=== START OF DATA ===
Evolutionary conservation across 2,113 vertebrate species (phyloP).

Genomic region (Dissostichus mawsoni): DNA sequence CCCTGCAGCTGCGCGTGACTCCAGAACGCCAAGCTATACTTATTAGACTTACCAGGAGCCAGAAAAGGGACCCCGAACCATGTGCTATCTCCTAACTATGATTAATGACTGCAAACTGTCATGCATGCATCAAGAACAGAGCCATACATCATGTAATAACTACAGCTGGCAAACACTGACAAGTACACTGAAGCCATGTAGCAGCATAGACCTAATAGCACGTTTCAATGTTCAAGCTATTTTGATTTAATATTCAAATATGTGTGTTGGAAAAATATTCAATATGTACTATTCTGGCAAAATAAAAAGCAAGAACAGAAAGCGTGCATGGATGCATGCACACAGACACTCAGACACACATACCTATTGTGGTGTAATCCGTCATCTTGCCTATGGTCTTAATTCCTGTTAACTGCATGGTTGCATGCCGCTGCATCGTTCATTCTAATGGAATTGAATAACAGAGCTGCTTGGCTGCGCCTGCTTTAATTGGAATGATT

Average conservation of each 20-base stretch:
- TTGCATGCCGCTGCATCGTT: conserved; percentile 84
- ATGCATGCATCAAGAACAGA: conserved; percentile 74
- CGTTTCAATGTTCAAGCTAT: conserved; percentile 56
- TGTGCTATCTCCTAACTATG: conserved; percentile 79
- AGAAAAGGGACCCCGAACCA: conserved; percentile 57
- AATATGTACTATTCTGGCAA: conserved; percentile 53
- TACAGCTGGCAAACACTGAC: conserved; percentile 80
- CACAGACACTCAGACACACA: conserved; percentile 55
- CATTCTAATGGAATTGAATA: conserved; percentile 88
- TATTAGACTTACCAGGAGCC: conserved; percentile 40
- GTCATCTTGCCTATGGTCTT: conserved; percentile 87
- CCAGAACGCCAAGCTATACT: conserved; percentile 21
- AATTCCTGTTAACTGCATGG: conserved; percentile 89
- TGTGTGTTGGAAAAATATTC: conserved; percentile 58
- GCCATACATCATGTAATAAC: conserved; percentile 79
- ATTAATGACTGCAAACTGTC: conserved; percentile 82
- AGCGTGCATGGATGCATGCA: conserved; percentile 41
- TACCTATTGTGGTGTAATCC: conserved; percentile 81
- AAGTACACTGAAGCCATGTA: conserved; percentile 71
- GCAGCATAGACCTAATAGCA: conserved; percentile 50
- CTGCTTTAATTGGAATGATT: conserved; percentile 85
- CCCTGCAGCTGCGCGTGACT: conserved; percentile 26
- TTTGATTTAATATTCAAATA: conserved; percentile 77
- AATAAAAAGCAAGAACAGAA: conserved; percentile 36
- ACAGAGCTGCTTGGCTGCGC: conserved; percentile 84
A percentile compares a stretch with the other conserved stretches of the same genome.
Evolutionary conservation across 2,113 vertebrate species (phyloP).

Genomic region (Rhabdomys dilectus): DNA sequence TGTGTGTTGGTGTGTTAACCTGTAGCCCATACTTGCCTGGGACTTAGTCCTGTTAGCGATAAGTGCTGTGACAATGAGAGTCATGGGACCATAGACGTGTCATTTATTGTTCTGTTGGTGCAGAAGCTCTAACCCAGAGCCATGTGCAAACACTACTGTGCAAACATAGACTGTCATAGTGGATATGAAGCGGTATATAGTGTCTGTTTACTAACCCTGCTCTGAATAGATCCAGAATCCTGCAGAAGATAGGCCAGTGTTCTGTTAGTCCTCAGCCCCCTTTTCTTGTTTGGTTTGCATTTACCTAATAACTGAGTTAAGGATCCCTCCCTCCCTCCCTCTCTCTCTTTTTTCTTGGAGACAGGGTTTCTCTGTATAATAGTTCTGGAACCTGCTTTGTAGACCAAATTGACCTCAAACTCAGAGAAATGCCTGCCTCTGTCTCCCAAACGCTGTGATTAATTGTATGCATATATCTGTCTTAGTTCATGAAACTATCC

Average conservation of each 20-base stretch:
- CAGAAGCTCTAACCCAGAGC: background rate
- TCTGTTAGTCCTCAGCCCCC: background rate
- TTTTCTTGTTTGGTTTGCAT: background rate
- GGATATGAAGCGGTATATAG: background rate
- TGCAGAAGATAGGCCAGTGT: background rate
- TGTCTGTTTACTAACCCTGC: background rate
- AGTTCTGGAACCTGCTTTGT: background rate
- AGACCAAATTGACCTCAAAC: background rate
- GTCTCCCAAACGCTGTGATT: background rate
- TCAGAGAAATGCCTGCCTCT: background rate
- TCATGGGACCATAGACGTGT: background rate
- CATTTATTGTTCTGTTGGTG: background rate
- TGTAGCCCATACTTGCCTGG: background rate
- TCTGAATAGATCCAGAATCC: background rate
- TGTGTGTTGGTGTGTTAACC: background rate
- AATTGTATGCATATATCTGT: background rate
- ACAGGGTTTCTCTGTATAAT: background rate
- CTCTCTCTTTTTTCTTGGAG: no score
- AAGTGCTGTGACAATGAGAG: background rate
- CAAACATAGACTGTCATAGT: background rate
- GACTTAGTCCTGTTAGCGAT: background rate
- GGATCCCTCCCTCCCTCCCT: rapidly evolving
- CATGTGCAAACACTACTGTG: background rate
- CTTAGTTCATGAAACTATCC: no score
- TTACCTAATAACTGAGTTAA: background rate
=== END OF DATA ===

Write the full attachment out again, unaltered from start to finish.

Evolutionary conservation across 2,113 vertebrate species (phyloP).

Genomic region (Dissostichus mawsoni): DNA sequence CCCTGCAGCTGCGCGTGACTCCAGAACGCCAAGCTATACTTATTAGACTTACCAGGAGCCAGAAAAGGGACCCCGAACCATGTGCTATCTCCTAACTATGATTAATGACTGCAAACTGTCATGCATGCATCAAGAACAGAGCCATACATCATGTAATAACTACAGCTGGCAAACACTGACAAGTACACTGAAGCCATGTAGCAGCATAGACCTAATAGCACGTTTCAATGTTCAAGCTATTTTGATTTAATATTCAAATATGTGTGTTGGAAAAATATTCAATATGTACTATTCTGGCAAAATAAAAAGCAAGAACAGAAAGCGTGCATGGATGCATGCACACAGACACTCAGACACACATACCTATTGTGGTGTAATCCGTCATCTTGCCTATGGTCTTAATTCCTGTTAACTGCATGGTTGCATGCCGCTGCATCGTTCATTCTAATGGAATTGAATAACAGAGCTGCTTGGCTGCGCCTGCTTTAATTGGAATGATT

Average conservation of each 20-base stretch:
- TTGCATGCCGCTGCATCGTT: conserved; percentile 84
- ATGCATGCATCAAGAACAGA: conserved; percentile 74
- CGTTTCAATGTTCAAGCTAT: conserved; percentile 56
- TGTGCTATCTCCTAACTATG: conserved; percentile 79
- AGAAAAGGGACCCCGAACCA: conserved; percentile 57
- AATATGTACTATTCTGGCAA: conserved; percentile 53
- TACAGCTGGCAAACACTGAC: conserved; percentile 80
- CACAGACACTCAGACACACA: conserved; percentile 55
- CATTCTAATGGAATTGAATA: conserved; percentile 88
- TATTAGACTTACCAGGAGCC: conserved; percentile 40
- GTCATCTTGCCTATGGTCTT: conserved; percentile 87
- CCAGAACGCCAAGCTATACT: conserved; percentile 21
- AATTCCTGTTAACTGCATGG: conserved; percentile 89
- TGTGTGTTGGAAAAATATTC: conserved; percentile 58
- GCCATACATCATGTAATAAC: conserved; percentile 79
- ATTAATGACTGCAAACTGTC: conserved; percentile 82
- AGCGTGCATGGATGCATGCA: conserved; percentile 41
- TACCTATTGTGGTGTAATCC: conserved; percentile 81
- AAGTACACTGAAGCCATGTA: conserved; percentile 71
- GCAGCATAGACCTAATAGCA: conserved; percentile 50
- CTGCTTTAATTGGAATGATT: conserved; percentile 85
- CCCTGCAGCTGCGCGTGACT: conserved; percentile 26
- TTTGATTTAATATTCAAATA: conserved; percentile 77
- AATAAAAAGCAAGAACAGAA: conserved; percentile 36
- ACAGAGCTGCTTGGCTGCGC: conserved; percentile 84
A percentile compares a stretch with the other conserved stretches of the same genome.
Evolutionary conservation across 2,113 vertebrate species (phyloP).

Genomic region (Rhabdomys dilectus): DNA sequence TGTGTGTTGGTGTGTTAACCTGTAGCCCATACTTGCCTGGGACTTAGTCCTGTTAGCGATAAGTGCTGTGACAATGAGAGTCATGGGACCATAGACGTGTCATTTATTGTTCTGTTGGTGCAGAAGCTCTAACCCAGAGCCATGTGCAAACACTACTGTGCAAACATAGACTGTCATAGTGGATATGAAGCGGTATATAGTGTCTGTTTACTAACCCTGCTCTGAATAGATCCAGAATCCTGCAGAAGATAGGCCAGTGTTCTGTTAGTCCTCAGCCCCCTTTTCTTGTTTGGTTTGCATTTACCTAATAACTGAGTTAAGGATCCCTCCCTCCCTCCCTCTCTCTCTTTTTTCTTGGAGACAGGGTTTCTCTGTATAATAGTTCTGGAACCTGCTTTGTAGACCAAATTGACCTCAAACTCAGAGAAATGCCTGCCTCTGTCTCCCAAACGCTGTGATTAATTGTATGCATATATCTGTCTTAGTTCATGAAACTATCC

Average conservation of each 20-base stretch:
- CAGAAGCTCTAACCCAGAGC: background rate
- TCTGTTAGTCCTCAGCCCCC: background rate
- TTTTCTTGTTTGGTTTGCAT: background rate
- GGATATGAAGCGGTATATAG: background rate
- TGCAGAAGATAGGCCAGTGT: background rate
- TGTCTGTTTACTAACCCTGC: background rate
- AGTTCTGGAACCTGCTTTGT: background rate
- AGACCAAATTGACCTCAAAC: background rate
- GTCTCCCAAACGCTGTGATT: background rate
- TCAGAGAAATGCCTGCCTCT: background rate
- TCATGGGACCATAGACGTGT: background rate
- CATTTATTGTTCTGTTGGTG: background rate
- TGTAGCCCATACTTGCCTGG: background rate
- TCTGAATAGATCCAGAATCC: background rate
- TGTGTGTTGGTGTGTTAACC: background rate
- AATTGTATGCATATATCTGT: background rate
- ACAGGGTTTCTCTGTATAAT: background rate
- CTCTCTCTTTTTTCTTGGAG: no score
- AAGTGCTGTGACAATGAGAG: background rate
- CAAACATAGACTGTCATAGT: background rate
- GACTTAGTCCTGTTAGCGAT: background rate
- GGATCCCTCCCTCCCTCCCT: rapidly evolving
- CATGTGCAAACACTACTGTG: background rate
- CTTAGTTCATGAAACTATCC: no score
- TTACCTAATAACTGAGTTAA: background rate